Political junkies have been awaiting the new memoir by Bob Shrum, the famed consultant to a string of Democratic presidential candidates, including Al Gore in 2000 and John Kerry in 2004. After compiling an 0-8 record in presidential campaigns, Shrum has taken something of a beating from the political and media establishment of late, and he has been conspicuously absent from the 2008 campaign thus far. But it seems he's determined to play a role after all, as is clear from his forthcoming book, No Excuses: Concessions of a Serial Campaigner.
'Dear Mick," read the invitation. When it arrived in my inboxseveral weeks ago, I was immediately suspicious: Yes, I was beingoffered an honorary award, complete with a gala Manhattan ceremony.But this salutation was not just wrong; it was strangely loaded.
In October 2000, Hillary Clinton was entering the home stretch of one of the most unusual Senate campaigns in American history. Although her husband still occupied the Oval Office, she had decamped to a Dutch Colonial in Westchester County to run for the seat of retiring New York Democrat Daniel Patrick Moynihan. To compensate for the fact that she had never actually lived in the state she intended to represent, she immersed herself in Empire State minutiae. Off the top of her head, she would describe in detail the virtues of the Northeast dairy compact and the rate of upstate job growth.
Since her husband's time in the White House, Hillary Clinton has emerged as one of the Democrats' strongest and most opaque politicians. Here is some supplemental reading for those trying to penetrate the sometimes-inscrutable mind of Senator Clinton: Hillary's October 10, 2002, Senate floor speech explaining her decision to support the Iraq war resolution. It's a contortionist's feat, filled with caveats and internal tensions, fueling suspicions that Hillary had her finger in the wind.
HOURS AFTER Nancy Pelosi was sworn in as House speaker last week, Democratic Representative Rahm Emanuel held a celebratoryreception at Johnny's Half Shell, an upscale Capitol Hill restaurant. Having just overseen his party's victorious campaign aschairman of the Democratic Congressional Campaign Committee (DCCC), Emanuel resembled a mafia don who had taken down a rival family andwas now receiving visitors (Harold Ickes, Paul Begala, James Carville) to kiss his ring. Filing into the restaurant along with the giddy Democrats, however, was a crowd with markedly longer faces.
There is an obscure publishing doctrine known as "the small penis rule." As described in a 1998 New York Times article, it is a sly trick employed by authors who have defamed someone to discourage their targets from filing lawsuits. As libel lawyer Leon Friedman explained to the Times, "No male is going to come forward and say,`That character with a very small penis, `That's me!'" This gimmickwas undoubtedly on the mind of Michael Crichton, the pulp science-fiction writer of Jurassic Park fame, when he wrote the following passage in his latest novel, Next. (Caution: Graphic imagery.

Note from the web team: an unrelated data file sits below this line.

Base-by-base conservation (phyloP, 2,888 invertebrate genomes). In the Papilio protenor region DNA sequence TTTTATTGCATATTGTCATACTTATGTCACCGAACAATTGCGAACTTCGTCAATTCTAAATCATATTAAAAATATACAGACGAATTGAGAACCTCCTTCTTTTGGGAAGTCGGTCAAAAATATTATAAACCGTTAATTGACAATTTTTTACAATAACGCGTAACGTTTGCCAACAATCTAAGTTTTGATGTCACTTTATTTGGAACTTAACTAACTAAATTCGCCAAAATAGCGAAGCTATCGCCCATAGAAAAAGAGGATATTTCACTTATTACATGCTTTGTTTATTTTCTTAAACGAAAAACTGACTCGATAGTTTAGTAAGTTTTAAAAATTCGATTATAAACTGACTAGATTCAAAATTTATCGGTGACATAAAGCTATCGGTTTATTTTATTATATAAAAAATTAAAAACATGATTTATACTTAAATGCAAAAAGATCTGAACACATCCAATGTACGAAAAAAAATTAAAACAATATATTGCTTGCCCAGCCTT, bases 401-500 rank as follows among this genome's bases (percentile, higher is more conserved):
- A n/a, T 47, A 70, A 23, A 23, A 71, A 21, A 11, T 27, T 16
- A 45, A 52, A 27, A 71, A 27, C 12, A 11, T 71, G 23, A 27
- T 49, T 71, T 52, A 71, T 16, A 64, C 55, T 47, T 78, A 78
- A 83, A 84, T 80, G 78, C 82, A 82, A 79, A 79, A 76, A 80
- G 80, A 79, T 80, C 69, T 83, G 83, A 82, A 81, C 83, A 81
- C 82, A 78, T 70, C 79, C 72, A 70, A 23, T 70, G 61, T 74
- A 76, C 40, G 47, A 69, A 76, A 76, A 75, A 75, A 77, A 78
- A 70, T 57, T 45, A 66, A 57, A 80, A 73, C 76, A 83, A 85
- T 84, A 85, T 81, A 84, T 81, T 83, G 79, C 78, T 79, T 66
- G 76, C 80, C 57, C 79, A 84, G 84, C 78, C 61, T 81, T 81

In the beginning--1994, that is--Newt Gingrich created theRepublican majority. For 40 years, a Republican void had existed inthe Democratic Congress, and then Newt made the ten-point Contractfor America. The country saw it was good and bestowed the power ofthe land upon the Republicans that Newt had created in his ownimage. And, as they took dominion over Congress, Newt's followersrejoiced in the world he had created. They devised revolutionaryschemes big and small--everything from new committee structures toquashing daily ice deliveries to congressional offices.
On Monday, Nancy Pelosi made an announcement that was buried amid the tumult over the Steny Hoyer-Jack Murtha battle for House majority leader. It was the appointment of Representative Michael Capuano, a Massachusetts Democrat, to be the head of Pelosi's "transition team" as she assumes the job of House speaker.
` As the Lord High Executioner said in The Mikado, `I have a littlelist.'" So says John Dingell, the 26-term Michigan House Democratwho spent 14 years as a mighty committee baron before the 1995Republican Revolution booted him into the powerless minority. Atlast poised to reclaim his House Energy and Commerce Committeegavel, the 80-year-old Dingell now sounds like a man who can't waitfor 2007. Though he knows a House Democratic majority won't passmuch legislation, especially given George W.